Indian opening batsman Shikhar Dhawan has heaped praise on young wicket-keeper batsman Rishabh Pant. He said the aggressive left-hander has been an asset for the Indian team as he can change gears to take the game away from the opposition. The 21-year-old Pant is looked at as a long-term prospect and is touted as a successor to MS Dhoni. He recently won the ICC Emerging Cricketer of the Year Award. Pant was also the second-highest run-getter for India in the recent Test series against Australia that India won 2-1. He made an impressive century in the Sydney Test and was also equally effective behind the stumps.
Rishabh Pant makes a comeback into the Indian team in the T20I series against New Zealand after he was rested from the 5-match ODI series, which India won 4-1.
"He is an aggressive batsman, an asset for the team, can take away games from opposition in a very short time. I hope he grabs this opportunity (in T20s) with both hands," said Dhawan.
India will be looking to finish the tour of New Zealand on a high by winning the T20Is in Virat Kohli's absence. Dhawan hinted at continuing the winning momentum and taking it to the home series against Australia later this month.
It is an opportunity for the youngsters and that could also lead to some much-needed rest for the seniors including Dhawan and skipper Rohit Sharma, as coach Ravi Shastri hinted after the fifth ODI.
"We too are humans and our bodies need a bit of rest. Of course, we would be looking to win the series and carry the momentum back home for the Australia series," said Dhawan on the eve of the game.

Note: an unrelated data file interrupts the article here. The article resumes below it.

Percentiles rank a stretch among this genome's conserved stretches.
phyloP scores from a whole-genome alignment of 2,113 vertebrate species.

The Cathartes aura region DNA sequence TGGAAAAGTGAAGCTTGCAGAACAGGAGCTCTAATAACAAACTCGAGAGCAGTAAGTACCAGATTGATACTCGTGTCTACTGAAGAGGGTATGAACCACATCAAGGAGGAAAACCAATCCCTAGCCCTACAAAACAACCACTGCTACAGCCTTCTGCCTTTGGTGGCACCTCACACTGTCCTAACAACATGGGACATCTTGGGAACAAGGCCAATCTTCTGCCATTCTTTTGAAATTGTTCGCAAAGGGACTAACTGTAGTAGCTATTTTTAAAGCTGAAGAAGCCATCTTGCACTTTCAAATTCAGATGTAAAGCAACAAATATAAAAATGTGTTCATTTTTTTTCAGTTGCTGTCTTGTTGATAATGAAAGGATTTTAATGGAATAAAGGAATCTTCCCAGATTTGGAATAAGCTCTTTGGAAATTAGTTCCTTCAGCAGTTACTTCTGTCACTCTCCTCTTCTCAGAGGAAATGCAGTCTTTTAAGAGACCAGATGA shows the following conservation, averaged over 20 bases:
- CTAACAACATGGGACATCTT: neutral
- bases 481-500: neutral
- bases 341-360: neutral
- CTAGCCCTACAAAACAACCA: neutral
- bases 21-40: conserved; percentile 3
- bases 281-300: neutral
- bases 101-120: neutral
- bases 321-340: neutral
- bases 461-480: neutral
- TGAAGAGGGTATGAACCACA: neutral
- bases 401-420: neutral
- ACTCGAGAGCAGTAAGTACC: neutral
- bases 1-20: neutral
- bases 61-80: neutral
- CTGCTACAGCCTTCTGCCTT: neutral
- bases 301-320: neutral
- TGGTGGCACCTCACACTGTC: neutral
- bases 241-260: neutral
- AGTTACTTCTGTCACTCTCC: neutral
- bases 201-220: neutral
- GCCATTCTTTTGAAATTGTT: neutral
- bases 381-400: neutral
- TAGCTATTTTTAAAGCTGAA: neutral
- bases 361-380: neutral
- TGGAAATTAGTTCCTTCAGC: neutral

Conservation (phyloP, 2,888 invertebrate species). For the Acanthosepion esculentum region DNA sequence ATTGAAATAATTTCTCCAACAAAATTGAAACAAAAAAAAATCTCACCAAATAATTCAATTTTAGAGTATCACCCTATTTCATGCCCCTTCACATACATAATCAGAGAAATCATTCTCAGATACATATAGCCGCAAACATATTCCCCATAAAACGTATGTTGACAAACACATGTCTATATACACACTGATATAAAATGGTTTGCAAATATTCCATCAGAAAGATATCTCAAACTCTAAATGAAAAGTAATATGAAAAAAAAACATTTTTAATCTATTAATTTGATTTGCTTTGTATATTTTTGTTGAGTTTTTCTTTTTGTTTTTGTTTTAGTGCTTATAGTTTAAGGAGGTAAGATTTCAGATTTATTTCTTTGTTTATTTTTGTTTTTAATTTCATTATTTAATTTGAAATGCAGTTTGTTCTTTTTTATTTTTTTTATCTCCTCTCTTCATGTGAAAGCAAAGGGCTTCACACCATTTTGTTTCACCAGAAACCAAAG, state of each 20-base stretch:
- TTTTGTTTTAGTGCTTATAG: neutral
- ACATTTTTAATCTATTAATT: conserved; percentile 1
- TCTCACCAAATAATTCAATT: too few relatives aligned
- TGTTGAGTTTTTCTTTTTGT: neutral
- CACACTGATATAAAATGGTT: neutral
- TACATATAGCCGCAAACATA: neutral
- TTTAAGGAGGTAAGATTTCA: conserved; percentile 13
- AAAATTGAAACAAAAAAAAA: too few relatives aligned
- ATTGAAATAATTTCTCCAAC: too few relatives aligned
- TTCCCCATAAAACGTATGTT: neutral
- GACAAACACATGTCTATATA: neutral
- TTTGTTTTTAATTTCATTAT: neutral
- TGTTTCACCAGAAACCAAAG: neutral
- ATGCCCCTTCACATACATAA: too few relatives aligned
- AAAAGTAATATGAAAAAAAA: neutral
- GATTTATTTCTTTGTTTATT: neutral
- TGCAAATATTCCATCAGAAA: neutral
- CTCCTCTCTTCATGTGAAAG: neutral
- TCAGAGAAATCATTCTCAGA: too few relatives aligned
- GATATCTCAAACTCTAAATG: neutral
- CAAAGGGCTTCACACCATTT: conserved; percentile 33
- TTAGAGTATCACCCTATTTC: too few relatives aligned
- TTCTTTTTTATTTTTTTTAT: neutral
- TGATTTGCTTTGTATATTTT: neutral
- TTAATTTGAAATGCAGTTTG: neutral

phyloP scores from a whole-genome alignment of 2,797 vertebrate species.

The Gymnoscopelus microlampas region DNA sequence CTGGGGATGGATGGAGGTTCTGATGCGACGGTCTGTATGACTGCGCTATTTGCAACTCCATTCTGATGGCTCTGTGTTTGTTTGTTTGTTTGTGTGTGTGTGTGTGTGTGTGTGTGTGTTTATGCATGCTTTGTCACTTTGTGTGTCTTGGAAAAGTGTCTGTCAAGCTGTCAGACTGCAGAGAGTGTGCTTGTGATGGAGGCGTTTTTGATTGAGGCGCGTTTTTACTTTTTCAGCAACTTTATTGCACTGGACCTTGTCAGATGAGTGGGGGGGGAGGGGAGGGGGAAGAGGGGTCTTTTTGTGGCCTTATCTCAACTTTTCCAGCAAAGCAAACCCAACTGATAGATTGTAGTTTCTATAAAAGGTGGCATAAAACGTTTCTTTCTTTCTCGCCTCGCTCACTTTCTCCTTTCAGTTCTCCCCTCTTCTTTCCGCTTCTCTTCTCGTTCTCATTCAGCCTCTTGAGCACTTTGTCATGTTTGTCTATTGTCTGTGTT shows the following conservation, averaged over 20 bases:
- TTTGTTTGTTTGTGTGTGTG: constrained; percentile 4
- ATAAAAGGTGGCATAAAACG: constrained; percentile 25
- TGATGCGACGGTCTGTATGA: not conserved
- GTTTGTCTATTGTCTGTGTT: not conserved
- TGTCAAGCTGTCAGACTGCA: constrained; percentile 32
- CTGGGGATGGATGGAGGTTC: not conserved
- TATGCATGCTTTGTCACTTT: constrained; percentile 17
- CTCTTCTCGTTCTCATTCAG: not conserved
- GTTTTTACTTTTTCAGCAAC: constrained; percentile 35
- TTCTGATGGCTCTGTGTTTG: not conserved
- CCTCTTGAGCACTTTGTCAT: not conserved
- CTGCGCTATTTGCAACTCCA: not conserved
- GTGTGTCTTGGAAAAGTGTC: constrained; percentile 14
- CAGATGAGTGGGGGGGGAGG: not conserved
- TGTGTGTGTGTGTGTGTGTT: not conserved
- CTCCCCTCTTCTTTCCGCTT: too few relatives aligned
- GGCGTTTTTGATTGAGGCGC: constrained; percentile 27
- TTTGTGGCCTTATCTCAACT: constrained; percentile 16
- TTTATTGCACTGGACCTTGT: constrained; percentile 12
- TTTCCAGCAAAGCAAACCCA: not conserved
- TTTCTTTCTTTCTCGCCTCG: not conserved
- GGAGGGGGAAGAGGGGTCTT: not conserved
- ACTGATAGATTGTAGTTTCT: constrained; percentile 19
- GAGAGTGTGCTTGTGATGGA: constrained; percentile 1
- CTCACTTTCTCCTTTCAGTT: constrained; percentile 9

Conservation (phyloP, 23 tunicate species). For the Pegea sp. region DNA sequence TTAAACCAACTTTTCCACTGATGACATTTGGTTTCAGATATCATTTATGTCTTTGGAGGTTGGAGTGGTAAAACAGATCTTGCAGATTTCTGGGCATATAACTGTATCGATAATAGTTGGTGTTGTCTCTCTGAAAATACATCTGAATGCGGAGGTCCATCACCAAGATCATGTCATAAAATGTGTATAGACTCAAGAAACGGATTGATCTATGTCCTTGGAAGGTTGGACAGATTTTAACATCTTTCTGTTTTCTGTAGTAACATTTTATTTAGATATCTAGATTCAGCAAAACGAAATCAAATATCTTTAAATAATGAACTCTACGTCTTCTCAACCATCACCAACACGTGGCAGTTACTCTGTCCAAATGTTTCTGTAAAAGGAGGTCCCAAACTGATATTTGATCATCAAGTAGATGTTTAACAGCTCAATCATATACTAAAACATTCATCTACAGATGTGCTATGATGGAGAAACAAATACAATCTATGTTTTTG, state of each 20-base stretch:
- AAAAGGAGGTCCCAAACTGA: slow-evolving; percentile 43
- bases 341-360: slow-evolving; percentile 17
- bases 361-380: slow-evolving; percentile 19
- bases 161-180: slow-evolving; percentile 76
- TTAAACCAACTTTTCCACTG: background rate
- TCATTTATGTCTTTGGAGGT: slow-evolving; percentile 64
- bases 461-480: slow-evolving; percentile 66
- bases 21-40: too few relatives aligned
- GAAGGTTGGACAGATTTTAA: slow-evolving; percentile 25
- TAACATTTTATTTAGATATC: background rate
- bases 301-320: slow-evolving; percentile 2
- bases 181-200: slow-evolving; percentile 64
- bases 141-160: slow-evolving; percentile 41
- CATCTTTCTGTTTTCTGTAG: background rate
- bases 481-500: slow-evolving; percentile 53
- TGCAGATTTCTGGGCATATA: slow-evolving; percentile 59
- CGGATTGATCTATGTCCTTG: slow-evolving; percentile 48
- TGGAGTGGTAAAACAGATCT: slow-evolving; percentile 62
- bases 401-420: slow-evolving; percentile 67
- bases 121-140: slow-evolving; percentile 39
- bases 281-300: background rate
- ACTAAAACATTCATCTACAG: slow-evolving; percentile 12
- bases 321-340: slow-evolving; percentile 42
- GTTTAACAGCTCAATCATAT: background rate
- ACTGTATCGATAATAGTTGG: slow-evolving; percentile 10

India host Australia for two T20s and five ODIs starting February 24 in Visakhapatnam. Dhawan was not among the runs in the last three ODIs of the five-match series and was caught at third man off a rising ball here on Sunday.
Ahead of the opening T20, the southpaw was seen practising with a tennis ball to counter the bounce and swing that troubled the top-order in the previous two games. Dhawan explained how tennis ball drills help him.
"I do tennis ball drills mostly for bouncers, for my muscle memory as well. I feel, if keep hitting the same shot, I get better at it. When facing bowlers or throw downs, it is not possible to feed the ball in one place at all times, therefore, tennis ball practice comes in handy. "But after you go back to facing the leather ball, it feels someone is throwing stones at you. Today while we were doing the tennis ball drill, we were also doing it to counter swing," he said.
On his aggressive approach during powerplays, Dhawan explained, "It is a change of mindset (more aggressive in power play) and also depends on wicket. I got lot of shots and it goes in my favour."
Asked if a T20 series made sense ahead of the 50-over World Cup in May-July, Dhawan said: "I think five ODIs were enough. It is good that we play T20s in the end. We are happy with the way things have gone so far."
(With PTI inputs)